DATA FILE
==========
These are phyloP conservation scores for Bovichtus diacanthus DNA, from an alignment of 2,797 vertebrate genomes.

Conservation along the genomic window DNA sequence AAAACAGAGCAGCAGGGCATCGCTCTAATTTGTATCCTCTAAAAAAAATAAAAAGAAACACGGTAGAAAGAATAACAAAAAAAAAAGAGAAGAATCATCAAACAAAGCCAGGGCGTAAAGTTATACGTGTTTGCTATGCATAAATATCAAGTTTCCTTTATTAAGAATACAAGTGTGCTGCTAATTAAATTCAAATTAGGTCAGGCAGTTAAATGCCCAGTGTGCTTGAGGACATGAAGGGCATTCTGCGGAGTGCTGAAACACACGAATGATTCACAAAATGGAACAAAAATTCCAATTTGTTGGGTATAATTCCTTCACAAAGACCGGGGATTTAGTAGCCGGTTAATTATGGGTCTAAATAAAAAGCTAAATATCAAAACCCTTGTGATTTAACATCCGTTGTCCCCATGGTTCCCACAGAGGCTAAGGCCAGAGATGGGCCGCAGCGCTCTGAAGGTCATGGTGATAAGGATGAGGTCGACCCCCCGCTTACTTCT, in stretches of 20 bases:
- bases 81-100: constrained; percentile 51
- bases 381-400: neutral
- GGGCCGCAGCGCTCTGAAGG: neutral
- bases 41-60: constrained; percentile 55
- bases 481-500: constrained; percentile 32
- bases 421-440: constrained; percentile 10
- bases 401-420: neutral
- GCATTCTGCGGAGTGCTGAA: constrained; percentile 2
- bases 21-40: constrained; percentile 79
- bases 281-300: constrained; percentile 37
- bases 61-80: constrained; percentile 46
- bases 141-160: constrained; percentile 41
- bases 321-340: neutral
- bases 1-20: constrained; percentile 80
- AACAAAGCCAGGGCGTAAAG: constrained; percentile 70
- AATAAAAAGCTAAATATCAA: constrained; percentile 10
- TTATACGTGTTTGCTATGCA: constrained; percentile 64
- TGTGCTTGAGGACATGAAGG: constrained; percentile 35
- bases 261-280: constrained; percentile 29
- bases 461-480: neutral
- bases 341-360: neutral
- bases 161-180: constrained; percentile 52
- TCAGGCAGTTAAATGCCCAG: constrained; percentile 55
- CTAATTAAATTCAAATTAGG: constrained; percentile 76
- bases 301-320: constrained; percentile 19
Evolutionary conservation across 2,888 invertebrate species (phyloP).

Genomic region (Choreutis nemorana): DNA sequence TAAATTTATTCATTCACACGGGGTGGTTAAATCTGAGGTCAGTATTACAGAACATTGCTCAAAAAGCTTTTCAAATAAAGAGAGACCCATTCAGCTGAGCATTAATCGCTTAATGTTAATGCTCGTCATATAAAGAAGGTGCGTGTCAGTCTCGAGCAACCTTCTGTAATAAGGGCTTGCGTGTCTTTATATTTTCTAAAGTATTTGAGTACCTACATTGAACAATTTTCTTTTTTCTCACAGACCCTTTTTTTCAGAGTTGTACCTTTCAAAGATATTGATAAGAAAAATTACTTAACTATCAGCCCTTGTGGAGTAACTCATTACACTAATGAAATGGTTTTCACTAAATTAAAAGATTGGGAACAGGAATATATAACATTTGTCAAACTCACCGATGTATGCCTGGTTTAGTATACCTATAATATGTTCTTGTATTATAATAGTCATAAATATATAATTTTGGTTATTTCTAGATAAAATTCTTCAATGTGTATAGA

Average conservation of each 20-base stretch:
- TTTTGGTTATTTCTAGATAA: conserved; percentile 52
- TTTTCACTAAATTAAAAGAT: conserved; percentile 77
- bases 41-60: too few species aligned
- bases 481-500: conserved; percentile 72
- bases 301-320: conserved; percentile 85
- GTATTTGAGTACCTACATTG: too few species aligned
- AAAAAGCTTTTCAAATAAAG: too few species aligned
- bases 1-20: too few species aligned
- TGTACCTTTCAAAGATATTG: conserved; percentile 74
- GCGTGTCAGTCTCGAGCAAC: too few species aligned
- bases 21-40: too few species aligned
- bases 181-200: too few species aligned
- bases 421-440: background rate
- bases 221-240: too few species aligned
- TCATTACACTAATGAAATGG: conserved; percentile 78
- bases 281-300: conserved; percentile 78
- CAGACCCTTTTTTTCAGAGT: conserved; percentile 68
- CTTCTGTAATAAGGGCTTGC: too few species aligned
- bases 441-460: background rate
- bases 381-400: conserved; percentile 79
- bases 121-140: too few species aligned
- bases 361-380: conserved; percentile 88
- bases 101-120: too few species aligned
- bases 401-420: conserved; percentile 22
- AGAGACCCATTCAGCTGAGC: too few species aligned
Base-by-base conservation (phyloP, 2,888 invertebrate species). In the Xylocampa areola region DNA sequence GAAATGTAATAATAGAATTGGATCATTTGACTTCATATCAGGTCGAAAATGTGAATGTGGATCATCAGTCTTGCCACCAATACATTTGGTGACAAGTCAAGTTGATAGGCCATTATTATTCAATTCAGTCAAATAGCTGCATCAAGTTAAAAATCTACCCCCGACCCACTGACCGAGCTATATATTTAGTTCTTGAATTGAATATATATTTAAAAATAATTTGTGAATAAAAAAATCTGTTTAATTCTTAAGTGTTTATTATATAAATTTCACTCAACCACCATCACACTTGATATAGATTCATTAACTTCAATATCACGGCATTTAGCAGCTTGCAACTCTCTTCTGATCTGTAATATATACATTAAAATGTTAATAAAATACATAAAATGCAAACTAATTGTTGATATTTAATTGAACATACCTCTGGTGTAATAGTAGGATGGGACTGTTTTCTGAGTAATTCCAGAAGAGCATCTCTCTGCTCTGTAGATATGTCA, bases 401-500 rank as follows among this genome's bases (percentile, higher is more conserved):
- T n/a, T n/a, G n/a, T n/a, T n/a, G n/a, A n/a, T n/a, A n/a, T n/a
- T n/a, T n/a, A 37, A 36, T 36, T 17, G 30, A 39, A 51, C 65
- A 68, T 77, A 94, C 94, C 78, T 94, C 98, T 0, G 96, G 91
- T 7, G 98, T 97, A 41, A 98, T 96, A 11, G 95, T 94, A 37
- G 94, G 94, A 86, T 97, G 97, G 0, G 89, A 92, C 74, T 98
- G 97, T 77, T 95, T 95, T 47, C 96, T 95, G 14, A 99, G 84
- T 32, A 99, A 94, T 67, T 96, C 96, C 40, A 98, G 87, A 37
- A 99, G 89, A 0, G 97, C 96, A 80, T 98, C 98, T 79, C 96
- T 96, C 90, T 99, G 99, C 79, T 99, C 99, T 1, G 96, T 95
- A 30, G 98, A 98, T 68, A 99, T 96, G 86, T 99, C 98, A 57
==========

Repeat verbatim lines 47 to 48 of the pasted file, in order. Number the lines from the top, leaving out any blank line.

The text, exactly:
- CAGACCCTTTTTTTCAGAGT: conserved; percentile 68
- CTTCTGTAATAAGGGCTTGC: too few species aligned